Adelaide is certainly not the shopping mecca that Melbourne is. However there is no shortage of “retail therapy” opportunities.
Rundle Mall is the main shopping precinct. Many of the buildings along the street date back to the city’s origins in 1837. The Adelaide Arcade and fountain outside were built in the late 19th century. In the Mall you will find everything from high end fashion stores to the local markets.
While you are in the Mall, look out for the contemporary statues, including a giant cockroach, and the pigs rooting around in a rubbish bin. Truffles, Horatio ,Oliver and Augusta are four life-sized bronze pig statues who greet shoppers in tRundle Mall. They were initially a little controversial, but they have become a popular Adelaide tourist attraction.
Adelaide Central Market has over 80 stalls under one roof and is a “foodies” paradise. Spend a few hours browsing for a bargain, or enjoy some local cuisine from one of the many food stalls. It is located between Gouger and Grote streets in the CBD and is open from Tuesday to Saturday
Eating in Adelaide
Gouger Street and Rundle Mall are the best places to eat in Adelaide. Whether you are looking for a quick coffee or takeaway lunch, a fine dining experience, or a cheap family meal you will find a great range on these two main restaurant precincts.
Also look out for the mobile food vans around the city, where you can get a quick, cheap bite to eat.
Adelaide would have to be one of the easiest cities to get around. It is very flat and compact, so it is easy to walk or cycle around the city.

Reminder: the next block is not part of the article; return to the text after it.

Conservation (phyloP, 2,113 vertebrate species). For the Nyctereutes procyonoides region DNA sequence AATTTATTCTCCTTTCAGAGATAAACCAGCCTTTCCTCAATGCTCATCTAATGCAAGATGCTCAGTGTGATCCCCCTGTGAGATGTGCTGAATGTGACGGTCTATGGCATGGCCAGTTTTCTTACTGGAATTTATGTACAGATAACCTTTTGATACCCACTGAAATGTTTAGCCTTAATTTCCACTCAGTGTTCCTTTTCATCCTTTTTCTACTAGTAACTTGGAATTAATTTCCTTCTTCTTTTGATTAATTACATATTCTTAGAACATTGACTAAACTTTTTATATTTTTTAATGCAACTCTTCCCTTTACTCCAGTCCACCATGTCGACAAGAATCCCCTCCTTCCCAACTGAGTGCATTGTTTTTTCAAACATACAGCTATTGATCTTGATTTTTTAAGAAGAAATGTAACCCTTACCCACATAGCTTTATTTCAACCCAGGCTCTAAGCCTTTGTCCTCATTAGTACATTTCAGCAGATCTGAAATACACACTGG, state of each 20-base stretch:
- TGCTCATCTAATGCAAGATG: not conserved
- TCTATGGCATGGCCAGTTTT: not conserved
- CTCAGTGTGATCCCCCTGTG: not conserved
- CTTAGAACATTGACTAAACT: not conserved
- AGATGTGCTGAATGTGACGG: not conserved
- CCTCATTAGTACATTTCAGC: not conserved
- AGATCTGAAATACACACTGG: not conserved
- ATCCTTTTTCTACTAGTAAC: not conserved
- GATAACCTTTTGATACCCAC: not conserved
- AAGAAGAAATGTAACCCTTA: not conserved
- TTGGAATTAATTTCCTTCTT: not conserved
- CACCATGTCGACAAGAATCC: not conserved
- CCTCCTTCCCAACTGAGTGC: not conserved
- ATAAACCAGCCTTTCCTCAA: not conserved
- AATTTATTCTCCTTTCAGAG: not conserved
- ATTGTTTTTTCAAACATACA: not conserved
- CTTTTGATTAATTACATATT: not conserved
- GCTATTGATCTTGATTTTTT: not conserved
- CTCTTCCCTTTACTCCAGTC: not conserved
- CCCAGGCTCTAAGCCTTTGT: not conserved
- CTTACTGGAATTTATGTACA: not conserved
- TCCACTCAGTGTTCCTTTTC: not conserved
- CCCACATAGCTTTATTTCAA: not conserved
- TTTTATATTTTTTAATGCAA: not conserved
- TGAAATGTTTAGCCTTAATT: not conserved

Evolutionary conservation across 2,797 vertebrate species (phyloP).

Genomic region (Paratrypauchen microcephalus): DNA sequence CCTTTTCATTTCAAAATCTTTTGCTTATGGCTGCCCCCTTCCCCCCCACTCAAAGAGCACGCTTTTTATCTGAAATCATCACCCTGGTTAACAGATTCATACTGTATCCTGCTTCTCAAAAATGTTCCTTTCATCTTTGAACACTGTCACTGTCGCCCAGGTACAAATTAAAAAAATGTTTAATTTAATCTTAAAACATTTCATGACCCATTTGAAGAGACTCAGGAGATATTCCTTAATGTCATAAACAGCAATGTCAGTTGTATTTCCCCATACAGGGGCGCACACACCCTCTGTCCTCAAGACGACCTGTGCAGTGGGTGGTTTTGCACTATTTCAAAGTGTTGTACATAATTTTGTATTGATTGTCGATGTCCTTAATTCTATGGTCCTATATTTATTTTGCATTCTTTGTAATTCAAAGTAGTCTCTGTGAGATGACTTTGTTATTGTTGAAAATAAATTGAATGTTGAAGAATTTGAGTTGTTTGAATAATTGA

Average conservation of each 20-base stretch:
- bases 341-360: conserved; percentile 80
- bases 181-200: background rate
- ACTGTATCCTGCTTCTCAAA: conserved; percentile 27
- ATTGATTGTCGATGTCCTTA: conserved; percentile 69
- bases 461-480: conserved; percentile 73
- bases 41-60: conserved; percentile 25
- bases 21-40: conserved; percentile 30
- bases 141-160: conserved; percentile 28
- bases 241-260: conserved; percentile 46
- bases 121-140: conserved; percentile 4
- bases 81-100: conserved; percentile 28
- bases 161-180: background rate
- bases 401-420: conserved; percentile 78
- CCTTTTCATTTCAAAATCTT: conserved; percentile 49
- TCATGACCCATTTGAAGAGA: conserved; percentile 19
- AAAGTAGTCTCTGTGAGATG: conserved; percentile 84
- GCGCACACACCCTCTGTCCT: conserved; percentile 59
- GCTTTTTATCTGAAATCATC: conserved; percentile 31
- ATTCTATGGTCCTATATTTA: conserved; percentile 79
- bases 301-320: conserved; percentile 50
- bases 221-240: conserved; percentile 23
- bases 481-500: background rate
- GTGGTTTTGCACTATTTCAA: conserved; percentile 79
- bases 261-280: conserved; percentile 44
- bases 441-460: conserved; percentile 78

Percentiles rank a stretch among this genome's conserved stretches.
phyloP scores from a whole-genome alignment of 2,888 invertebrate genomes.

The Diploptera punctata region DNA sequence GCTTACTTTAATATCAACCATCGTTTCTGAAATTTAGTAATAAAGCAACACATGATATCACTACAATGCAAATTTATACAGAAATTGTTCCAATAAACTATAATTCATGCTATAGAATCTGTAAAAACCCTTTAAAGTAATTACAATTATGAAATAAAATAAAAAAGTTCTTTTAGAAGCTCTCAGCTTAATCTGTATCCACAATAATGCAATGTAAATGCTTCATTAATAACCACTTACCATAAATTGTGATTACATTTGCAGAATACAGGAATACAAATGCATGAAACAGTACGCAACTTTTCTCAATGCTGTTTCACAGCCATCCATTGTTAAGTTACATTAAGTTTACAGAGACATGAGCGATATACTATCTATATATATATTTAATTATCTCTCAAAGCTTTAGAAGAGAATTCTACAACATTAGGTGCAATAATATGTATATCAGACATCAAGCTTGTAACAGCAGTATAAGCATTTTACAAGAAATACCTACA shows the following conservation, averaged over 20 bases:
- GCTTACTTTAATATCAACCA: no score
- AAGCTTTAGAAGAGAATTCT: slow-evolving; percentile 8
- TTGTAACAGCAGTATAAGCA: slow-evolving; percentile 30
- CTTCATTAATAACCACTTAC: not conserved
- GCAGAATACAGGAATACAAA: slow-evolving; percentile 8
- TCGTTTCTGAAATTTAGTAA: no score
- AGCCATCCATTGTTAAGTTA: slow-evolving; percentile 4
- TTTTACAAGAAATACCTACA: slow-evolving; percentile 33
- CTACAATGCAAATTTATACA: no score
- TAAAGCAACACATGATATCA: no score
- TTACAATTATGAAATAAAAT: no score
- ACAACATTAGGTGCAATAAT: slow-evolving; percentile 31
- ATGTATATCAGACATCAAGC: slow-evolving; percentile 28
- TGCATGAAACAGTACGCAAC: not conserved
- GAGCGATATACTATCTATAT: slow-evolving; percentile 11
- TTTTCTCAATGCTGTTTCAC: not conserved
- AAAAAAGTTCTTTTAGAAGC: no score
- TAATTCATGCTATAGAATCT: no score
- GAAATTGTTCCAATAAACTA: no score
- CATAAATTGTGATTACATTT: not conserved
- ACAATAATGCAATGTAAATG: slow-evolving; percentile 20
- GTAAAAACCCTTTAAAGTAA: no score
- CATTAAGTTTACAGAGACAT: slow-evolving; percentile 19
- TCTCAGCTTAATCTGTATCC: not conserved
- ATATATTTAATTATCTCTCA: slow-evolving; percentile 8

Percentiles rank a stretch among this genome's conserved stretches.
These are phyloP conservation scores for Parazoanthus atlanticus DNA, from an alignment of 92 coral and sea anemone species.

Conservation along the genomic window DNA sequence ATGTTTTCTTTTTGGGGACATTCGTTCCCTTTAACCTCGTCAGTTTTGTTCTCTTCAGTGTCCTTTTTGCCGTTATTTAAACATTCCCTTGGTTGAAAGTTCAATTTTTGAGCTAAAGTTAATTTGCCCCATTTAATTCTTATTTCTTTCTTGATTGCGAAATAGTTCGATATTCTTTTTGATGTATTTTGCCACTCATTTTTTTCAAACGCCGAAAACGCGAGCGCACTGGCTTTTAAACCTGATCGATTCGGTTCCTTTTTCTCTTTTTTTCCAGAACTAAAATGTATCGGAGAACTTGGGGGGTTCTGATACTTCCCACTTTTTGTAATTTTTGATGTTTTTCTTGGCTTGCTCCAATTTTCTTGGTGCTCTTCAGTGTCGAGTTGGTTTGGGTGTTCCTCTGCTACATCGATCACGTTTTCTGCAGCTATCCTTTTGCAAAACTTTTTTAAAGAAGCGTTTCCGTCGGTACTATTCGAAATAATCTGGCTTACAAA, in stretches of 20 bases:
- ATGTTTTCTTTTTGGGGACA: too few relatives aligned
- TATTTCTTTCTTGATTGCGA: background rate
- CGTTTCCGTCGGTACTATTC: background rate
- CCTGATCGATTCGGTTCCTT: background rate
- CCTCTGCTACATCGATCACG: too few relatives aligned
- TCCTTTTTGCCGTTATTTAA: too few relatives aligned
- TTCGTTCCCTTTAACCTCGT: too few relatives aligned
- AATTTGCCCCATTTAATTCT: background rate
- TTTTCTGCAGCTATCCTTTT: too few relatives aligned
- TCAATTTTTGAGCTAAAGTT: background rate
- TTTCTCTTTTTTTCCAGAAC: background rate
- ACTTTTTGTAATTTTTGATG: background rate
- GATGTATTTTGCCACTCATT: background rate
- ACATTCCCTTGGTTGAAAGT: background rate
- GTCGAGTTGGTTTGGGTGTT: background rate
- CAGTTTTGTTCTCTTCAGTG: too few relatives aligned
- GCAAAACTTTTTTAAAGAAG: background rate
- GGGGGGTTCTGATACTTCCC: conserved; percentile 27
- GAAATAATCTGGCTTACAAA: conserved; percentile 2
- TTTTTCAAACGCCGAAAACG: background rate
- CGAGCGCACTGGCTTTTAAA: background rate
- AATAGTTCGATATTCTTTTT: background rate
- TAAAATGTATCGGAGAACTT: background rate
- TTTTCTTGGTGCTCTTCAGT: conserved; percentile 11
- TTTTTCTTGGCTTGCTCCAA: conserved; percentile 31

The Adelaide CBD is only a 10 minute taxi ride from the airport. There is also a commuter bus, which will take you directly to the city and most hotels operate a shuttle service.
Within the city, Adelaide is very easy to get around. The Adelaide Metro is a tram, bus and rail system which runs through the city. If you are staying for a few days it would be worth purchasing a “Metro Visitor Pass”, which will save you money on transport costs.
So as you can see, Adelaide is far from the “boring City of Churches”. There are so many interesting and unique things to explore, that it is well worth including on your Australian itinerary for a few days.
Getting to Adelaide:
Flying is the quickest way to get to Adelaide.
Adelaide is a 2 hour flight from Sydney and a 1 1/2 hour flight from Melbourne. Domestic airlines frequently have great flight deals between cities.
Adelaide is an 8 hour drive from Melbourne and could be included at the end of Great Ocean Road trip. Driving from Sydney to Adelaide will take 14 hours and require at least one overnight stop.